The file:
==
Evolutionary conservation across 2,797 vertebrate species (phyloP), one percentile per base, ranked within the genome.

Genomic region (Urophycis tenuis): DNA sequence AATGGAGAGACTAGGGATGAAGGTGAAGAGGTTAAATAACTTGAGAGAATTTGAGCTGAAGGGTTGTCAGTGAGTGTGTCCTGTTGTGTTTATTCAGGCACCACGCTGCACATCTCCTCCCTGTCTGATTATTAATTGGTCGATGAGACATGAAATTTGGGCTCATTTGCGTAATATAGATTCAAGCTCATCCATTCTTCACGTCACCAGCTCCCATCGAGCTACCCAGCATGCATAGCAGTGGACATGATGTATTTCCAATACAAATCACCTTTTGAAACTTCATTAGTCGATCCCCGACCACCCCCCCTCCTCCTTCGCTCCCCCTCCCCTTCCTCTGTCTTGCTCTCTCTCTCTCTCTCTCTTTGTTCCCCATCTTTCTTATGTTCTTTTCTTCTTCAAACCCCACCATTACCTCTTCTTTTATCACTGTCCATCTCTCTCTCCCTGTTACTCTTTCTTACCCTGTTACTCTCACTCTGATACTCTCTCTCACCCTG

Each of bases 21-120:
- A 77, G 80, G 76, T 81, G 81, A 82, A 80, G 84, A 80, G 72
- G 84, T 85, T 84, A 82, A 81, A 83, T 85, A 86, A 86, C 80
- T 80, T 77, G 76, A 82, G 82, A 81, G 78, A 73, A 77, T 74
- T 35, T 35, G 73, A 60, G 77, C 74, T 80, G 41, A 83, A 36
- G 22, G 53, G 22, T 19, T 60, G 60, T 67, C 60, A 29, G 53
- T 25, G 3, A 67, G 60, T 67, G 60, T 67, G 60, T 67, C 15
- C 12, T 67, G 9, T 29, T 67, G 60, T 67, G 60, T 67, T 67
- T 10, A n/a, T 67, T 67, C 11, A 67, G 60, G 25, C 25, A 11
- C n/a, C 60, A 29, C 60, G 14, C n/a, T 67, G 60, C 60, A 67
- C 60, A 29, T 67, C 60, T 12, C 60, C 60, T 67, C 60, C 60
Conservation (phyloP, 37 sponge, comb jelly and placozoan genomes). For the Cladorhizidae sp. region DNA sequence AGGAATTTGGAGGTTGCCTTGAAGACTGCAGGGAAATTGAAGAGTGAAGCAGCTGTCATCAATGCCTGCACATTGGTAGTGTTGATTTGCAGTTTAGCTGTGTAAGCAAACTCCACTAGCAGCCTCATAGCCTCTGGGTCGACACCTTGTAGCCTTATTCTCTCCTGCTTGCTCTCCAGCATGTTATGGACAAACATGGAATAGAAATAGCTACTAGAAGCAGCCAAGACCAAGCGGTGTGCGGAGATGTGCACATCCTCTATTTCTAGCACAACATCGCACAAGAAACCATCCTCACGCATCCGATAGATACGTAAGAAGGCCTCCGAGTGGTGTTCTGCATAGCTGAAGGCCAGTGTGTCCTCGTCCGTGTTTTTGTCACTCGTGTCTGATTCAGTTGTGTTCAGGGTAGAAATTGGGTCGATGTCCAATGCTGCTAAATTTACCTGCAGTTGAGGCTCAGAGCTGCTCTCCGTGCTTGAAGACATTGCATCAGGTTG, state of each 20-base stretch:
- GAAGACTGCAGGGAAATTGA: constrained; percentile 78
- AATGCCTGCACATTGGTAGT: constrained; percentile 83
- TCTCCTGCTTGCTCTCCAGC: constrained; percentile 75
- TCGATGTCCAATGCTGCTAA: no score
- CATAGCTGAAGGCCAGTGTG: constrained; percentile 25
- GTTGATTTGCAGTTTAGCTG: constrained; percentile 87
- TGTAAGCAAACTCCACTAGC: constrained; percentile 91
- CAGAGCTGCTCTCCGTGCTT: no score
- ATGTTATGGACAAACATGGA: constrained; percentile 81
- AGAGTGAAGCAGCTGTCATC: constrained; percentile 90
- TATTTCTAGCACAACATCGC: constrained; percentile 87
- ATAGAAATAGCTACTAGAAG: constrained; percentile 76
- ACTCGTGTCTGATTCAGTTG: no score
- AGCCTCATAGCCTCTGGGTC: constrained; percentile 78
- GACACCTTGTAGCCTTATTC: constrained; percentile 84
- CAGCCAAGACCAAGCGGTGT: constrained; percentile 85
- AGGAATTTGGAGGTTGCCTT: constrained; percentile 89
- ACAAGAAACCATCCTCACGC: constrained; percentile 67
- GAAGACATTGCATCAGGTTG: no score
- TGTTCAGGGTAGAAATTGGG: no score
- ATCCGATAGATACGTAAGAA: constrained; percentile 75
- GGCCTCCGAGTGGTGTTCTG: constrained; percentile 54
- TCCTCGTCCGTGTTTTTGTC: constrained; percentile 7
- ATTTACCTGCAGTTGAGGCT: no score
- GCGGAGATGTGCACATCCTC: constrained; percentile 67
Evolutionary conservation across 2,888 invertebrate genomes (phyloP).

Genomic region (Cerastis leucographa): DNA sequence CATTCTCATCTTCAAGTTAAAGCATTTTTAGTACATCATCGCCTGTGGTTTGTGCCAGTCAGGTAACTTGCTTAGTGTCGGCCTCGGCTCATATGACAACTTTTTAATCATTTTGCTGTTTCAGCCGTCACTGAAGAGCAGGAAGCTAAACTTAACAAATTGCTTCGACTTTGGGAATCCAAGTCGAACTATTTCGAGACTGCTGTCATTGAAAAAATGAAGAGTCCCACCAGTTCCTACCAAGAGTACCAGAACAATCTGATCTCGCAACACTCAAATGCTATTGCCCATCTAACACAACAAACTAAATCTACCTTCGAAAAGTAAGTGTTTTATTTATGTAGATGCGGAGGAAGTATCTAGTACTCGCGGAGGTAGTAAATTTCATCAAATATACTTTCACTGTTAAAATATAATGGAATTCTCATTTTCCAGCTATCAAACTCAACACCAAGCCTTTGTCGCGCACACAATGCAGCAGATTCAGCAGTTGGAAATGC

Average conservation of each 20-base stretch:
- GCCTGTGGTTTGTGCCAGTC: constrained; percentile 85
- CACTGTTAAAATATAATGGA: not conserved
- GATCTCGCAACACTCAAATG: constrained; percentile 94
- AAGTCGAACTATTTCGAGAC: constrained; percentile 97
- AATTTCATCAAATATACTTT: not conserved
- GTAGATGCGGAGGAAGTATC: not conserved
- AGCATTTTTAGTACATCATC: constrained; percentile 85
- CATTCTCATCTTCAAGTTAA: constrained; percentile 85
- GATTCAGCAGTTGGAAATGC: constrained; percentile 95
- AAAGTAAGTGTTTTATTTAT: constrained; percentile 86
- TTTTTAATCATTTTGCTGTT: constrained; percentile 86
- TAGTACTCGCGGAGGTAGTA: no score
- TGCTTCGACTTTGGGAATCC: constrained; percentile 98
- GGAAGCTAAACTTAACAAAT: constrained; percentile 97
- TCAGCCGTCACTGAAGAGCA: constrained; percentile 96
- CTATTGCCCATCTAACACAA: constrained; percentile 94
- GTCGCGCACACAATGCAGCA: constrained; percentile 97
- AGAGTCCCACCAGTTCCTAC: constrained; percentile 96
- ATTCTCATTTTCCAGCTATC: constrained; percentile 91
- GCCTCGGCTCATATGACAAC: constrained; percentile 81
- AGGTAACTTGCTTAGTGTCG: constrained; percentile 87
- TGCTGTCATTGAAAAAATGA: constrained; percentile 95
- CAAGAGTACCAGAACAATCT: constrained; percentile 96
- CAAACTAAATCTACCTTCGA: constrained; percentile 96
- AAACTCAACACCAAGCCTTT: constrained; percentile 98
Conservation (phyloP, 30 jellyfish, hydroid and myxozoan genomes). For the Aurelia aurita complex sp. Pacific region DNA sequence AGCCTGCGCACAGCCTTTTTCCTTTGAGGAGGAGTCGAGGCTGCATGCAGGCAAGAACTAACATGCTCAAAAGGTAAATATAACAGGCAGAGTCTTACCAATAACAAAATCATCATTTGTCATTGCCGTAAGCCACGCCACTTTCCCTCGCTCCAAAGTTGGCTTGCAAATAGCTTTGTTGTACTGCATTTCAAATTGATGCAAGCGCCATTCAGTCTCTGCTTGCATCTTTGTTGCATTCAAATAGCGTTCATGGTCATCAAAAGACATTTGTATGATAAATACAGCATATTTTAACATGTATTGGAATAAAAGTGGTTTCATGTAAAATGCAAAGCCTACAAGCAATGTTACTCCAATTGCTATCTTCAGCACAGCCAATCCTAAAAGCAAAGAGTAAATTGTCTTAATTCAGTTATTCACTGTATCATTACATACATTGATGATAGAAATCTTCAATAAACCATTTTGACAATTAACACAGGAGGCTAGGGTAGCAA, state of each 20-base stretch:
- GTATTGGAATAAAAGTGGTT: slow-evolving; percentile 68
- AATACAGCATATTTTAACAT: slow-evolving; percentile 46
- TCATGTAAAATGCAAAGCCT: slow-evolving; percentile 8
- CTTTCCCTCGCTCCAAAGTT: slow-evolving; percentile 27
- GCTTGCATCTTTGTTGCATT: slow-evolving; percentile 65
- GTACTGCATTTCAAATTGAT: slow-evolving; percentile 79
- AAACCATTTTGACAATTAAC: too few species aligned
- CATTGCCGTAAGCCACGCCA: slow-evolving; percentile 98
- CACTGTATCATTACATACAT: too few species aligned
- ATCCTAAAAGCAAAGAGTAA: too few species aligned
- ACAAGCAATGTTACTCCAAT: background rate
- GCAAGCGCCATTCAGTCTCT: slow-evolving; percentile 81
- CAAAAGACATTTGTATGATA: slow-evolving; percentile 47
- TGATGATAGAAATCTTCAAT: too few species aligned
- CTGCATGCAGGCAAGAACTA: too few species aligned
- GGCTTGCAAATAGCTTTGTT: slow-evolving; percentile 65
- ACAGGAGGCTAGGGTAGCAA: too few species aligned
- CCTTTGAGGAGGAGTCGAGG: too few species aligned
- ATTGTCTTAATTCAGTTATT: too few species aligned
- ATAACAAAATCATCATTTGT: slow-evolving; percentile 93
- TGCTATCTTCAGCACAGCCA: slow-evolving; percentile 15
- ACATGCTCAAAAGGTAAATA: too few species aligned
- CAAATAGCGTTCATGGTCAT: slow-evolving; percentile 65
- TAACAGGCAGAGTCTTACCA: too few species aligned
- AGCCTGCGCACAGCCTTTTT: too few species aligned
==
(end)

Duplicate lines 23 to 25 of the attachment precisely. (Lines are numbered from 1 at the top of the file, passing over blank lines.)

- ATGTTATGGACAAACATGGA: constrained; percentile 81
- AGAGTGAAGCAGCTGTCATC: constrained; percentile 90
- TATTTCTAGCACAACATCGC: constrained; percentile 87